Types of communities of practice, Other Management

Communities of practice take many forms

Communities of Practice differ widely in both name and style in different organisations. CoP takes many forms and knowing these variations is vital as it helps the people to identify the CoP irrespective of the different guises and names. The first skill of  the community development is to be able to"visualise" the communities of practice. They are as different as the situations which bring them into existence and the people who will populate them. The CoP can be small or big. If it is small and intimate then it involves only a few specialists whereas the others consist of hundreds of people. The largest CoP will have more than one thousand members. The size of the communities do matter and the very large communities are structured differently and is usually sub divided by the geographic region or by the subtopic in order to encourage all the members so that they can take part actively .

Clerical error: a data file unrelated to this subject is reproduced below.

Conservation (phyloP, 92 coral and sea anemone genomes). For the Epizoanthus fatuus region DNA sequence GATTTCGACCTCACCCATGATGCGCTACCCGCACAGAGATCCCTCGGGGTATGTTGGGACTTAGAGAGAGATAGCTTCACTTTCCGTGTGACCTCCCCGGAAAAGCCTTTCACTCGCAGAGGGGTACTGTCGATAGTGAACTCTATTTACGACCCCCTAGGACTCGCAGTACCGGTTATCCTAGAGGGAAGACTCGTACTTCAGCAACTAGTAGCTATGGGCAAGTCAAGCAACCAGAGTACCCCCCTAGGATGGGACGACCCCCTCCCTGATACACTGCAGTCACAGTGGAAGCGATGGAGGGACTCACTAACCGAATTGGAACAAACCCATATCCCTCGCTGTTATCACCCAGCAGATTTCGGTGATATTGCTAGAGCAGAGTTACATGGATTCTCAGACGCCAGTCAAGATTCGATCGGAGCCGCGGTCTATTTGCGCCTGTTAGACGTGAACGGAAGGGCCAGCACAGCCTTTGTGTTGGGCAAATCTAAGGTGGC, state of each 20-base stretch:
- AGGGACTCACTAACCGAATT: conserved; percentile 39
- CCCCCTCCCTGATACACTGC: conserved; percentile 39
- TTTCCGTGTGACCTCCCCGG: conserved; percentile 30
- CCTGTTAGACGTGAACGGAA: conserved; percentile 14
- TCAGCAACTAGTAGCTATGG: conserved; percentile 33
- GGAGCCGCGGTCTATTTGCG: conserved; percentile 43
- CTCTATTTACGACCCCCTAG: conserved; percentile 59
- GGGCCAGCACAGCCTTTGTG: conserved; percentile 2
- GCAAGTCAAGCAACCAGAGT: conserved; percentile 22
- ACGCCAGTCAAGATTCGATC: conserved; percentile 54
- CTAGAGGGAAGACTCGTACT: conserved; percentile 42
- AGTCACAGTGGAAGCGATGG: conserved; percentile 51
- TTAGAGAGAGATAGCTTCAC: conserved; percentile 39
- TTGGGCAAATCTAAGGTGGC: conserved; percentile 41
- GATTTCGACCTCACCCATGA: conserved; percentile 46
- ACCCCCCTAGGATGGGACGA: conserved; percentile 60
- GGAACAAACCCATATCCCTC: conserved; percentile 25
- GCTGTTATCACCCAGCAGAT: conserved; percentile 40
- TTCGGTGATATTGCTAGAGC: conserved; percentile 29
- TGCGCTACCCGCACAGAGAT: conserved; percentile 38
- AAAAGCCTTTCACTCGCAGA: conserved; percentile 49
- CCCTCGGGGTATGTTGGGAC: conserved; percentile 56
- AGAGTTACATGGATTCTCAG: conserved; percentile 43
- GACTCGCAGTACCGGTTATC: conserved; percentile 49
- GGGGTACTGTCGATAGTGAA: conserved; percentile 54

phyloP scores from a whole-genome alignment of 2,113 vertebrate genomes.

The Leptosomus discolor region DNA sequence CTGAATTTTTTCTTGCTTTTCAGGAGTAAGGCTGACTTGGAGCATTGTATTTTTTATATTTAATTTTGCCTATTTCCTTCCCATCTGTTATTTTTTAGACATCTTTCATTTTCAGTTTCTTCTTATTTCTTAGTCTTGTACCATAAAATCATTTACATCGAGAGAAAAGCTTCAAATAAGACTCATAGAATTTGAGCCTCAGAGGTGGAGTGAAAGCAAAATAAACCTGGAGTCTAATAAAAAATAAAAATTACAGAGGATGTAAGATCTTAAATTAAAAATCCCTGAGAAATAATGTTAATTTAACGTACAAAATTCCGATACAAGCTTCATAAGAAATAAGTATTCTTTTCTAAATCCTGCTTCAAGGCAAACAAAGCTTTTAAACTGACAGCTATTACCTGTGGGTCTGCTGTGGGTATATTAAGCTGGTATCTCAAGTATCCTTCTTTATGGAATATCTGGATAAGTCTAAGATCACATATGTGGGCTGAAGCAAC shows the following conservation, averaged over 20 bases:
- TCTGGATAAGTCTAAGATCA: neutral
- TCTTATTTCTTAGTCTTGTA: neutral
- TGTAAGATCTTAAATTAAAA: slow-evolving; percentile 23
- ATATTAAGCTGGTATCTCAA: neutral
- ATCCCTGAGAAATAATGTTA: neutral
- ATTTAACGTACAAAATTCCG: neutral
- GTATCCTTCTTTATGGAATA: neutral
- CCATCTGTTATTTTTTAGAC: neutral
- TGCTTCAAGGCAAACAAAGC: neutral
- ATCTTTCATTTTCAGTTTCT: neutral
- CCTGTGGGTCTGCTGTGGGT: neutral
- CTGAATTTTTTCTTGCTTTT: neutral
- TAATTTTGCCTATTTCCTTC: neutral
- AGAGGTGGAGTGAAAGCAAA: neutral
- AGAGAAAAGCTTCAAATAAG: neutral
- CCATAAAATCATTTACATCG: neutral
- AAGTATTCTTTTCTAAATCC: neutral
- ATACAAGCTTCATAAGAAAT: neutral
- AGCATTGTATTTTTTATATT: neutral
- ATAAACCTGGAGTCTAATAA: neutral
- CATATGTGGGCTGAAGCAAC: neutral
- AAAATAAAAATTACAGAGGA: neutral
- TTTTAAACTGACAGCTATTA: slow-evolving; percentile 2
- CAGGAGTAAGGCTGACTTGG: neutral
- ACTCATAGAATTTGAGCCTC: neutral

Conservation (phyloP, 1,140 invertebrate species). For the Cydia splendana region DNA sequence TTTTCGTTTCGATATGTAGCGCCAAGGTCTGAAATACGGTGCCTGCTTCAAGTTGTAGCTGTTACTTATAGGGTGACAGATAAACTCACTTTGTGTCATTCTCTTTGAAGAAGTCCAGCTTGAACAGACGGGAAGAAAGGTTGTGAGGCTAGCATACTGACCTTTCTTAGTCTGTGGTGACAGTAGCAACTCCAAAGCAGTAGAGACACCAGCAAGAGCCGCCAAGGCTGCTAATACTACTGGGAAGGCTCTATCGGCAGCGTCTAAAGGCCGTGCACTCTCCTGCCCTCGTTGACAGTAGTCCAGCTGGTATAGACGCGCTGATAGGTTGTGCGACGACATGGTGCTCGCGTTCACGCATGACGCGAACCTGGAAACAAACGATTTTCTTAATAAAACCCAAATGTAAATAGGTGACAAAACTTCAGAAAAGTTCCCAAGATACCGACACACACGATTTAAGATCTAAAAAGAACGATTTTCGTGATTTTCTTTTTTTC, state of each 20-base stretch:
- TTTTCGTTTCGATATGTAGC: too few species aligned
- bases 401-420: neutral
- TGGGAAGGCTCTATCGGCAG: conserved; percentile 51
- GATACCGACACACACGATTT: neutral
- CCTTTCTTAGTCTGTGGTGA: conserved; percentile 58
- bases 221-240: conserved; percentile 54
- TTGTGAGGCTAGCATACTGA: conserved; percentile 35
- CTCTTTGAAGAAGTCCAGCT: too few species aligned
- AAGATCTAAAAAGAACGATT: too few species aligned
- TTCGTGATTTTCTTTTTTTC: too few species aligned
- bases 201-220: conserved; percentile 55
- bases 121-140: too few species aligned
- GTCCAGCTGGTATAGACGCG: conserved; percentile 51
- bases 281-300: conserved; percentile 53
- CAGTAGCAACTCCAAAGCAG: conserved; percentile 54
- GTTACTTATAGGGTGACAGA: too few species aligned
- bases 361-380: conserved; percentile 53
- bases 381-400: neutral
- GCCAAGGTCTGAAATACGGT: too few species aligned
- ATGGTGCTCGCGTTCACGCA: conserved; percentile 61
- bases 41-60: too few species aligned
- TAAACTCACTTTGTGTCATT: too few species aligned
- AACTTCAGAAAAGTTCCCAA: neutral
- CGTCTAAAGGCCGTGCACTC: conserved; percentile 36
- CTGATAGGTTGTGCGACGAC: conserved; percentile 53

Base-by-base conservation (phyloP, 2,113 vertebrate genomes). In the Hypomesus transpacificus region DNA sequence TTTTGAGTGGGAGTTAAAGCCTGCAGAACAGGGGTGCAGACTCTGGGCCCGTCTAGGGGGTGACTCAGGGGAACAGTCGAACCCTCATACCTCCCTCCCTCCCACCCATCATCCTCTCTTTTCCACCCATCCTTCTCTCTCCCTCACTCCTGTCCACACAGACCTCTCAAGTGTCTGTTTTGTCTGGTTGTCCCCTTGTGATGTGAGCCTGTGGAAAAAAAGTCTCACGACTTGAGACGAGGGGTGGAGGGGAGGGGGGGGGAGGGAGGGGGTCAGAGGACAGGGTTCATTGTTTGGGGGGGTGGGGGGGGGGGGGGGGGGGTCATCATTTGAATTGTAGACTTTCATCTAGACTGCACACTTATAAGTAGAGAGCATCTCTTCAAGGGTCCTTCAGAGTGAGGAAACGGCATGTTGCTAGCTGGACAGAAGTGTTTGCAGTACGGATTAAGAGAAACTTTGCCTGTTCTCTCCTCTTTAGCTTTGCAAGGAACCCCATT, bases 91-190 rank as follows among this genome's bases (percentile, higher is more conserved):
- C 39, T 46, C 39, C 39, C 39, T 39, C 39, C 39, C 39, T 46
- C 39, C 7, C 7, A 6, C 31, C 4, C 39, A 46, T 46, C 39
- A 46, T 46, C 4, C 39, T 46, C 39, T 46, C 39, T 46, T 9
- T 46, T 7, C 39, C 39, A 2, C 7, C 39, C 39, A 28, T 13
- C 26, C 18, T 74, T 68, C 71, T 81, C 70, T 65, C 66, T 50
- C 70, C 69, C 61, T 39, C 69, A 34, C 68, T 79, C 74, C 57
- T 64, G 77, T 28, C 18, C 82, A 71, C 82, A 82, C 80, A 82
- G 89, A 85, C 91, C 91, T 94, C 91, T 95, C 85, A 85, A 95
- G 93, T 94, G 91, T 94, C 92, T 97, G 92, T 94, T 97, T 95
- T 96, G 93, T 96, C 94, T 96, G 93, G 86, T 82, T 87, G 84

Collocated or distributed

Practice sharing requires regular interaction and many of the communities function among the people who will work at the same place or live nearby. Many of the communities of practice are distributed over wide areas. The scientists have been long forming the communities of practice which are communicated across the globe. Previously they corresponded through letters and now it is through e-mail. Some of the communities meet regularly at a fixed date and time while others will be connected basically through e- mail and through phone and also meet only once or twice a year. This kind of shared practice allows the members to share the knowledge irrespective of the forms of communication.

Homogeneous or heterogeneous

Some of the communities are homogenous which means it is composed of people  from  the  same  discipline  or  function.  Others  will bring  together people with different backgrounds like people from various functions who will have to deal with a big customer or a certain country. It has been found that it is easier to start a community among the people with same backgrounds but when there is a problem in common then it becomes a strong factor for building a shared practice among people who share little information. And also people with different backgrounds might end up being as closely bonded as people who have started with a lot in common.

Posted Date: 9/28/2012 8:44:36 AM | Location : United States







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